From chart runoff = 144 feet, same as from calculation Source: A Policy on Geometric Design of Highways and Streets (The Green Book). Washington, DC. American Association of State Highway and Transportation Officials, th Ed.

Spiral Curve Transitions

Spiral Curve Transitions
Vehicles follow a transition path as they enter or leave a horizontal curve Combination of high speed and sharp curvature can result in lateral shifts in position and encroachment on adjoining lanes

Spirals Advantages Provides natural, easy to follow, path for drivers (less encroachment, promotes more uniform speeds), lateral force increases and decreases gradually Provides location for superelevation runoff (not part on tangent/curve) Provides transition in width when horizontal curve is widened Aesthetic

Minimum Length of Spiral
Possible Equations: Larger of (1) L = 3.15 V3 RC Where: L = minimum length of spiral (ft) V = speed (mph) R = curve radius (ft) C = rate of increase in centripetal acceleration (ft/s3) use 1-3 ft/s3 for highway)

Minimum Length of Spiral
Or (2) L = (24pminR)1/2 Where: L = minimum length of spiral (ft) R = curve radius (ft) pmin = minimum lateral offset between the tangent and circular curve (0.66 feet)

Maximum Length of Spiral
Safety problems may occur when spiral curves are too long – drivers underestimate sharpness of approaching curve (driver expectancy)

Maximum Length of Spiral
L = (24pmaxR)1/2 Where: L = maximum length of spiral (ft) R = curve radius (ft) pmax = maximum lateral offset between the tangent and circular curve (3.3 feet)

Length of Spiral AASHTO also provides recommended spiral lengths based on driver behavior rather than a specific equation. See Table of text and the associated tangent runout lengths in Table Superelevation runoff length is set equal to the spiral curve length when spirals are used. Design Note: For construction purposes, round your designs to a reasonable values; e.g. Ls = 147 feet, round it to Ls = 150 feet.

Source: Iowa DOT Design Manual

Source: Iowa DOT Design Manual

Source: Iowa DOT Design Manual

SPIRAL TERMINOLOGY Source: Iowa DOT Design Manual

Attainment of superelevation on spiral curves
See sketches that follow: Normal Crown (DOT – pt A) Tangent Runout (sometimes known as crown runoff): removal of adverse crown (DOT – A to B) B = TS Point of reversal of crown (DOT – C) note A to B = B to C Length of Runoff: length from adverse crown removed to full superelevated (DOT – B to D), D = SC Fully superelevate remainder of curve and then reverse the process at the CS.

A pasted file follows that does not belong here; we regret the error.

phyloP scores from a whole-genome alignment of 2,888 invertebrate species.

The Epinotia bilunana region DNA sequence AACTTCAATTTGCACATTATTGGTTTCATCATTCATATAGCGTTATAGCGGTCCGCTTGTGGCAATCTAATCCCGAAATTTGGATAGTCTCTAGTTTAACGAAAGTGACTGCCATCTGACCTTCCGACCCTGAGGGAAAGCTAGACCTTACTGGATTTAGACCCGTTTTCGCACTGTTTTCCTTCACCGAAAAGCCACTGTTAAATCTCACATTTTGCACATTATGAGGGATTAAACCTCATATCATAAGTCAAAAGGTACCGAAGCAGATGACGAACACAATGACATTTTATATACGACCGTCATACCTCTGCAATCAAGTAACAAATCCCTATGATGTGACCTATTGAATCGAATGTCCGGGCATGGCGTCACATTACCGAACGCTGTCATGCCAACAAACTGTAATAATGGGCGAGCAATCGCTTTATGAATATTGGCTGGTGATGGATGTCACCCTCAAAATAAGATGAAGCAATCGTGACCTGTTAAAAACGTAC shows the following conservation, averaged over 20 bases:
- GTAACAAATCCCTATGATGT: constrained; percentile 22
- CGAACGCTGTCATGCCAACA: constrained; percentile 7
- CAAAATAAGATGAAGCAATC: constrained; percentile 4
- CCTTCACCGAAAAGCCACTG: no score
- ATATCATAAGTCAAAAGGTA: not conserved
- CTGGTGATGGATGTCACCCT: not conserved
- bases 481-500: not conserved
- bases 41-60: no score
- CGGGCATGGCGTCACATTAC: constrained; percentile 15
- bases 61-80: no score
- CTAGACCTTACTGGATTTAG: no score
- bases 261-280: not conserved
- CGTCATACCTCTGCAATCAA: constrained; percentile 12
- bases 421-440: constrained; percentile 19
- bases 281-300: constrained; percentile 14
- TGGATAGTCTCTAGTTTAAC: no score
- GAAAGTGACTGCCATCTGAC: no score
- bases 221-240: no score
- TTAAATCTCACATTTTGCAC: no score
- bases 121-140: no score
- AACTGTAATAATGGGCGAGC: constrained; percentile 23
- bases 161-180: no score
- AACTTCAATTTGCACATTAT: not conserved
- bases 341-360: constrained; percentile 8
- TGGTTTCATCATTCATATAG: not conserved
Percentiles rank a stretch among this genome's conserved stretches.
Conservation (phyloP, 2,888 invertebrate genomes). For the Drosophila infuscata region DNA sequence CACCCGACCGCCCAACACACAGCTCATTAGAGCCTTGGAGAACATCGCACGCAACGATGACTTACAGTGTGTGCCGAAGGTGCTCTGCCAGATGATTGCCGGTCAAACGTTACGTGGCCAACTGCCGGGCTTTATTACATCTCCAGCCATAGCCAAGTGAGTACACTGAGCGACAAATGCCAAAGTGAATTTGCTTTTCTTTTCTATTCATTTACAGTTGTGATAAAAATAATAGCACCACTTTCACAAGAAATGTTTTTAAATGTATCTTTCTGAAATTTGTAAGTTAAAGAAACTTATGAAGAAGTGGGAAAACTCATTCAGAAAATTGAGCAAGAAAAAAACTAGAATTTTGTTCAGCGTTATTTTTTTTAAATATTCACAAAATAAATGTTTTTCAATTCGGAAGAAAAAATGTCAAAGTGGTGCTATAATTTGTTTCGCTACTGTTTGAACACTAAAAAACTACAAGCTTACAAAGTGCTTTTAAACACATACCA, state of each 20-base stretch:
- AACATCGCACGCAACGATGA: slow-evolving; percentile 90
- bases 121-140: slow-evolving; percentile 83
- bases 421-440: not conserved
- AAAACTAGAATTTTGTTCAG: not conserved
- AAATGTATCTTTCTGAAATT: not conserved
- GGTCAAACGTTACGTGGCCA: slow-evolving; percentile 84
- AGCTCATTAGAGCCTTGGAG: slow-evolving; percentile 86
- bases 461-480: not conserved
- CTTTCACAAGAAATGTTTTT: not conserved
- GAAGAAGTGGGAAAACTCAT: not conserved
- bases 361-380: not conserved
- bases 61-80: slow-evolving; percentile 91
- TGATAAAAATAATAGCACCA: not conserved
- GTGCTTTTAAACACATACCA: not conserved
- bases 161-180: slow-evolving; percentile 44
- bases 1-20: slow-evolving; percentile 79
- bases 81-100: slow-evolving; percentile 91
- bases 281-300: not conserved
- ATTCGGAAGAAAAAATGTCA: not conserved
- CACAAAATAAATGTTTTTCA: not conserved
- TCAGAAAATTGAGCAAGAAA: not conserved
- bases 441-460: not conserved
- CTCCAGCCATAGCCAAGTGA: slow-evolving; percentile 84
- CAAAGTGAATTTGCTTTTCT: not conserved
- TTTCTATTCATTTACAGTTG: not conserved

With Spirals Same as point E of GB
Source: Iowa DOT Standard Road Plans RP-2

With Spirals Tangent runout (A to B)

With Spirals Removal of crown

With Spirals Transition of superelevation Full superelevation

Transition Example Given: PI @ station 245+74.24
D = 4º (R = 1,432.4 ft)  = º L = ft

With no spiral … T = ft PC = PI – T =

For: Design Speed = 50 mph superelevation = 0.04 normal crown = 0.02 Runoff length was found to be 144’ Tangent runout length = 0.02/ 0.04 * 144 = 72 ft.

Where to start transition for superelevation?
Using 2/3 of Lr on tangent, 1/3 on curve for superelevation runoff: Distance before PC = Lt + 2/3 Lr =72 +2/3 (144) = 168 Start removing crown at: PC station – 168’ = = Station =

Location Example – with spiral
Speed, e and NC as before and  = º Station R = 1,432.4’ Lr was 144’, so set Ls = 150’

Location Example – with spiral
See Iowa DOT design manual for more equations: Spiral angle Θs = Ls * D /200 = 3 degrees P = (calculated) Ts = (R + p ) tan (delta /2) + k = ft

Location Example – with spiral
TS station = PI – Ts = – = Runoff length = length of spiral Tangent runout length = Lt = (eNC / ed ) x Lr = 2% / 4% * 150’ = 75’ Therefore: Transition from Normal crown begins at ( ) – ( ) =

Location Example – with spiral
With spirals, the central angle for the circular curve is reduced by 2 * Θs Lc = ((delta – 2 * Θs) / D) * 100 Lc = ( *3)/4)*100 = ft Total length of curves = Lc +2 * Ls = Verify that this is exactly 1 spiral length longer than when spirals are not used (extra credit for who can tell me why, provide a one-page memo by Monday)

Location Example – with spiral
Also note that the tangent length with a spiral should be longer than the non-spiraled curve by approximately ½ of the spiral length used. (good check – but why???)

Notes – Iowa DOT Source: Iowa DOT Standard Road Plans
Note: Draw a sketch and think about what the last para is saying